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REVIEW: Dark Horse Comics' The Ones #1

CBR logo CBR 9/22/2022 Sergio Pereira
© Provided by CBR

Writer Brian Michael Bendis has serious superhero credentials, having shaped and been at the helm of some of the biggest comic book series for both Marvel and DC. Now, with artist Jacob Edgar, colorist K. J. Díaz, and letterer Joshua Reed, they're collaborating on a new comedic superhero book for Dark Horse Comics. Due out in November, The Ones takes a trope that the audience will know all too well and reinvigorates it with an unexpected and hilarious premise.

The issue explains that there are multiple "chosen ones" in the multiverse. While each of them is told they're the singular hero to save the world, it turns out that only one of them is right. To make matters worse, the true "chosen one" seems to have some nefarious plans. Now, the ones need to stand united to defeat this singular force that threatens the very existence of humankind. In theory, they're still the chosen ones, but the details of the prophecy are not quite what they expected.

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The "chosen one" narrative is one of the most overused tropes in fiction. Bendis and Edgar know this. They lean into it and squeeze out an original premise where it may have seemed impossible. More importantly, it's laugh-until-there's-a-coughing-fit funny, as The Ones #1 poses the fascinating question: What if all the "chosen ones" were actually meant to band together to stop the real "chosen one" who happens to be evil? Naturally, it gets even more entertaining when all these unique personalities and egos are shoved into a group and forced to work together. The first issue already delivers a ton of chuckles, but it's easy to see that this is only the beginning of the shenanigans.Edgar's cartoonish style is all over the book's DNA. It's a welcoming and soothing aesthetic that's easy on the eye and isn't too overpowering for readers who are new to the medium. While it's still early days in The Ones, don't be surprised if this story is turned into an animated show in the near future since its charming narrative and art are likely to inspire networks to get into a bidding war over the property.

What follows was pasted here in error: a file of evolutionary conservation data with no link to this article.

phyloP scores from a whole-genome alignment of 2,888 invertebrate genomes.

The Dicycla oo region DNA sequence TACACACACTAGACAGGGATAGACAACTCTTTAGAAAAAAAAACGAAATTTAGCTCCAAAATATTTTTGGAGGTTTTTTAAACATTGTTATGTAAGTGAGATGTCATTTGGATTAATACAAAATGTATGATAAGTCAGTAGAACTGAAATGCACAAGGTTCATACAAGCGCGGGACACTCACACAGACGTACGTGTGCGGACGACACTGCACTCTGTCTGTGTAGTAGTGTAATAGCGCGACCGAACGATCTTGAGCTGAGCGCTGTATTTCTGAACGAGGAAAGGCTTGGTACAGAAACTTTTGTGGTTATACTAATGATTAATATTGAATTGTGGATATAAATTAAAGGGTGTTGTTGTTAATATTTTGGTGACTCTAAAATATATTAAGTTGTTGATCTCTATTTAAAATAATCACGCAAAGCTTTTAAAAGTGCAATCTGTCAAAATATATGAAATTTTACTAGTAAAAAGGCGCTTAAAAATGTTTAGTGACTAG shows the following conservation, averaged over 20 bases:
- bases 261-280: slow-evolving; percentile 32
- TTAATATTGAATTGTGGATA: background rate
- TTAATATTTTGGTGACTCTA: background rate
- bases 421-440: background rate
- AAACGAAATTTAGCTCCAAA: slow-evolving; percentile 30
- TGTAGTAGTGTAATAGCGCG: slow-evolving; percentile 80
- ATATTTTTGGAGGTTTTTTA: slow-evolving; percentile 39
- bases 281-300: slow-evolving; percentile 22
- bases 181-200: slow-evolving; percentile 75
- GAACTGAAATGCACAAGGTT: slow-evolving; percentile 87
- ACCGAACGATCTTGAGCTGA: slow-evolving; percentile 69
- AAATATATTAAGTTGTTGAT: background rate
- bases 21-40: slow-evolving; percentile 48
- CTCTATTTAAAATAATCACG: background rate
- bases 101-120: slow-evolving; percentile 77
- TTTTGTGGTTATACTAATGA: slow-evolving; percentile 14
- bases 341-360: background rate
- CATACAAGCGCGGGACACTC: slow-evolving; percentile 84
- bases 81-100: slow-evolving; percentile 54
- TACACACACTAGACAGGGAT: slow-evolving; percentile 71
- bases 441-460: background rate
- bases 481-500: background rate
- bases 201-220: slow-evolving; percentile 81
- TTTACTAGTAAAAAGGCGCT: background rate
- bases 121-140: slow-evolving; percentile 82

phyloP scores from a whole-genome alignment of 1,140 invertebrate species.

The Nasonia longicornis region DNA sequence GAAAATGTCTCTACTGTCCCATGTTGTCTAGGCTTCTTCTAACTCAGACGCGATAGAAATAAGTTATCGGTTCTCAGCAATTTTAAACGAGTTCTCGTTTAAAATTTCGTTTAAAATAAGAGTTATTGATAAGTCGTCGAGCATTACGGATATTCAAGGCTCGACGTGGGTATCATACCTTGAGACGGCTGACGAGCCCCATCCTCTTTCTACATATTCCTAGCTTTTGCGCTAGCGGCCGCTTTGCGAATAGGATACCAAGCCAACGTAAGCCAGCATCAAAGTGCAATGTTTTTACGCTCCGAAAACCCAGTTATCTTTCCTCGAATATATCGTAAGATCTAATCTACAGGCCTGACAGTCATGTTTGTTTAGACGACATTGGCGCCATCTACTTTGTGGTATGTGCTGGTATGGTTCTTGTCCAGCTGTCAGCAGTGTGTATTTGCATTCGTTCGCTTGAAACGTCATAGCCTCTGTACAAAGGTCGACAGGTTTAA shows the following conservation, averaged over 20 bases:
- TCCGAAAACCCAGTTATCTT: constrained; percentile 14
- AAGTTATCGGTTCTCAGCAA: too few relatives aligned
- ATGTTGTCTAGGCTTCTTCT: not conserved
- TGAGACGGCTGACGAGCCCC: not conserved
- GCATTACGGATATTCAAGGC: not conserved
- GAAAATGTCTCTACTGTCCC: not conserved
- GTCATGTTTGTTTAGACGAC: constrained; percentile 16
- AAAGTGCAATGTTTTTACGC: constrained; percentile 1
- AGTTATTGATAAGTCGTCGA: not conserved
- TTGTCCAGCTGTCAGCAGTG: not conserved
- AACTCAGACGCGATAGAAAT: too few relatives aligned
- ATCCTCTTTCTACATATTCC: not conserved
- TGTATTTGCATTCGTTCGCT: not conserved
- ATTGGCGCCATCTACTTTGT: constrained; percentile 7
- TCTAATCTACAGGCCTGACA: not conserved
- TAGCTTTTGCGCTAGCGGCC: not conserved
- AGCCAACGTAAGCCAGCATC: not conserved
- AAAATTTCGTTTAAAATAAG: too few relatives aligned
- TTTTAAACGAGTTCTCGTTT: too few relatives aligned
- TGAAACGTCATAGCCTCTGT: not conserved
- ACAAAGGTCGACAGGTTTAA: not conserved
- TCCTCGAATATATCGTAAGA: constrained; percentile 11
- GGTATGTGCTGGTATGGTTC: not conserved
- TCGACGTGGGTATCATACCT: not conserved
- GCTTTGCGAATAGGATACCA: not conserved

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Complementing Edgar's drawings are Díaz's vibrant colors. Even in the darker moments of the book, it never feels gritty or gloomy, as the contrast and hues bring a certain level of comfort to the reader. Think of the beloved Batman: The Animated Series as a good comparison. Reed's lettering further adds to the cartoon style of the book, as it serves the art in an understated but effective way. While there's certainly room for experimentation in lettering, keeping it simple works for this type of book.

As far as first issues go, The Ones #1 hits it out of the park. It manages to introduce the main characters and delivers a handful of hilarious moments that promise a light-hearted approach to super heroics. This is one title that comic book readers should be asking their stores to order and add to their pull list immediately.

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